By that time, I had intuited that there must be an invisible problem in the world that no one had grasped. Witnessing the endemic corruption within business and government, I had concluded as an undergraduate that to escape institutional evil, I should follow the example of Dr. Charles Parnell, my mentor and favorite professor at the University of Notre Dame, and become a professor myself, and thus avoid dirtying my hands in the graft of the military-industrial complex. Nevertheless, as I reflected further, I realized that wealthy American universities relied on the endowment funding provided by mega-corporations such as Dow Chemical and Boeing, corporations that produced napalm and the delivery systems needed to unleash hell from the sky on enemy forces in Vietnam while also causing collateral civilian damage. This led me to understand that the ivory tower could not provide an escape; it too was complicit in the vicious circle of evil. Academia’s hands were thus not clean.
As I fully engaged Reverend Moon’s teachings on the Fall, I concluded that he had indeed uncovered the invisible problem that I had intuited and sensed. Next came the daunting recognition that in Sun Myung Moon, whom I first suspected to be a KCIA agent, I had found God’s Messenger. After six months of occasional visits to the church and my own reflection and independent study, I chose to become a follower of Reverend and Mrs. Moon. I did so without ever attending a workshop.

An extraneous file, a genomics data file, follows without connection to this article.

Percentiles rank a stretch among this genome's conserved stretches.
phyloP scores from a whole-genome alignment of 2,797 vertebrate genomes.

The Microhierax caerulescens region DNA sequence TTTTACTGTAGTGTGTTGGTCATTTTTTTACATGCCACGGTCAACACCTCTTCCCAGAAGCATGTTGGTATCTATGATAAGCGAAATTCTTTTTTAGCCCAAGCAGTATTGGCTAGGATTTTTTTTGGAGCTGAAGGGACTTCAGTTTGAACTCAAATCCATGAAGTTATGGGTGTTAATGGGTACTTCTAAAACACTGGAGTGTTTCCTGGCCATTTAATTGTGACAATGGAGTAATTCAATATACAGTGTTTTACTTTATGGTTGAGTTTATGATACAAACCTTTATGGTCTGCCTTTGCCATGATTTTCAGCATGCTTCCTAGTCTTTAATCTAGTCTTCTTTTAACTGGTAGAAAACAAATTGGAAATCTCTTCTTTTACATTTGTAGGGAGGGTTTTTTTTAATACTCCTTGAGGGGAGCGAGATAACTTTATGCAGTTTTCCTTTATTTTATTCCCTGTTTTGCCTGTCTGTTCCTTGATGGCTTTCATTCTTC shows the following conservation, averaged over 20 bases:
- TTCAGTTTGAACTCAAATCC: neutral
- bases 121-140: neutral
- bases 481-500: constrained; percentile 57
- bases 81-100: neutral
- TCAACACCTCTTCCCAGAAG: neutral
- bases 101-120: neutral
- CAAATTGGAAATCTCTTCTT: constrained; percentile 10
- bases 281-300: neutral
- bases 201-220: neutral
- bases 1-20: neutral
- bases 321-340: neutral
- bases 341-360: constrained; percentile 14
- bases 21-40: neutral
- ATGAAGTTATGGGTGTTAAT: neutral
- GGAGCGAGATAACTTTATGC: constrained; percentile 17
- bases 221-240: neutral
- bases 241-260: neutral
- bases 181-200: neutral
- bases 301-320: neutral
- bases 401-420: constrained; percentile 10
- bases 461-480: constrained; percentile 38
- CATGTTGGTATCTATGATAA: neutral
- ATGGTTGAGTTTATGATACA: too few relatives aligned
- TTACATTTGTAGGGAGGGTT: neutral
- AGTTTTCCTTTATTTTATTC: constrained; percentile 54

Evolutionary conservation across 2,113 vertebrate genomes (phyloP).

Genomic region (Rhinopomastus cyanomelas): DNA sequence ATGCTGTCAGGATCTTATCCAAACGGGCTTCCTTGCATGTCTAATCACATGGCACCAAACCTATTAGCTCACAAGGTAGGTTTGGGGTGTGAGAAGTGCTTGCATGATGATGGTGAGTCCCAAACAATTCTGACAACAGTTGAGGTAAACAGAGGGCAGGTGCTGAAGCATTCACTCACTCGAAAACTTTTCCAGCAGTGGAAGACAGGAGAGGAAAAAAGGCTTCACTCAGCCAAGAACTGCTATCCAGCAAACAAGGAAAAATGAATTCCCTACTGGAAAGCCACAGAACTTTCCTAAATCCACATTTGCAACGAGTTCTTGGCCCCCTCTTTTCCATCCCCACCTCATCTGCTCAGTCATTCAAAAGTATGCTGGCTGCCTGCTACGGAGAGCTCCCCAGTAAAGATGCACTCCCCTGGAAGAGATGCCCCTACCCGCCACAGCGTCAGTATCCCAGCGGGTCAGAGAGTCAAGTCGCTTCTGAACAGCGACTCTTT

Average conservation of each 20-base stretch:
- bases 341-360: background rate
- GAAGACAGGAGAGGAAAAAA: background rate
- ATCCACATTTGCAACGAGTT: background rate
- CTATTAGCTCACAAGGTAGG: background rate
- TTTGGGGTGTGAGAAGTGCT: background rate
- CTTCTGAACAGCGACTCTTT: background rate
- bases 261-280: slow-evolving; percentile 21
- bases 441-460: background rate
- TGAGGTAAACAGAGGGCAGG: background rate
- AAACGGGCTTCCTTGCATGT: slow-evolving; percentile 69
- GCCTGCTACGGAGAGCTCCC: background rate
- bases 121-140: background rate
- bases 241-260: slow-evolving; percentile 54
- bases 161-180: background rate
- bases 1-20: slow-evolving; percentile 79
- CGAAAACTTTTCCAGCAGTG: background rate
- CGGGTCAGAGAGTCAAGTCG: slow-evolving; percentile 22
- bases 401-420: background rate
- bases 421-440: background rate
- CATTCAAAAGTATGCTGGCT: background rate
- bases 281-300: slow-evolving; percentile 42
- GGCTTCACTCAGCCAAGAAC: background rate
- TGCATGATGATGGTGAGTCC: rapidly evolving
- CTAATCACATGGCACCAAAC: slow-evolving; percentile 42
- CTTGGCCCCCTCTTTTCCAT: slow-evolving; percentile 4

During my deprogramming, I explained to my deprogrammers that it was a mistake to assume that I was the product of a 2-Day Workshop experience. I added that, because I had not joined the Unification Church in a day or on a weekend, it would serve no purpose to treat me as if I had. If they expected me to reconsider anything, it should be done based on allowing me to study and research on my own and not based on one-way “conversations.” I was grateful when they agreed to respect those conditions. The “shoe” that they had tried to force me to wear simply did not fit, in my case.
As if I had a choice (which I did not, given the conservatorship that my captors had acquired to legally sanction my confinement), I offered to stay around and study independently and, based on my readings, engage in conversations. I read among other things Robert Jay Lifton’s entire Thought Reform and the Psychology of Totalism and not just Chapter 22 that deprogrammers back in those days liked to ask Church members to read. That chapter unto itself may resonate somewhat with a Unification workshop, but the entire book, Chapter 22 included, bore a much closer resemblance to the deprogramming rant and the disrespectful treatment that I had been subjected to by my first deprogrammers and then by Alan Tate Wood. As I gained more of my captors’ trust, I was allowed more free movement but was still far from on my own.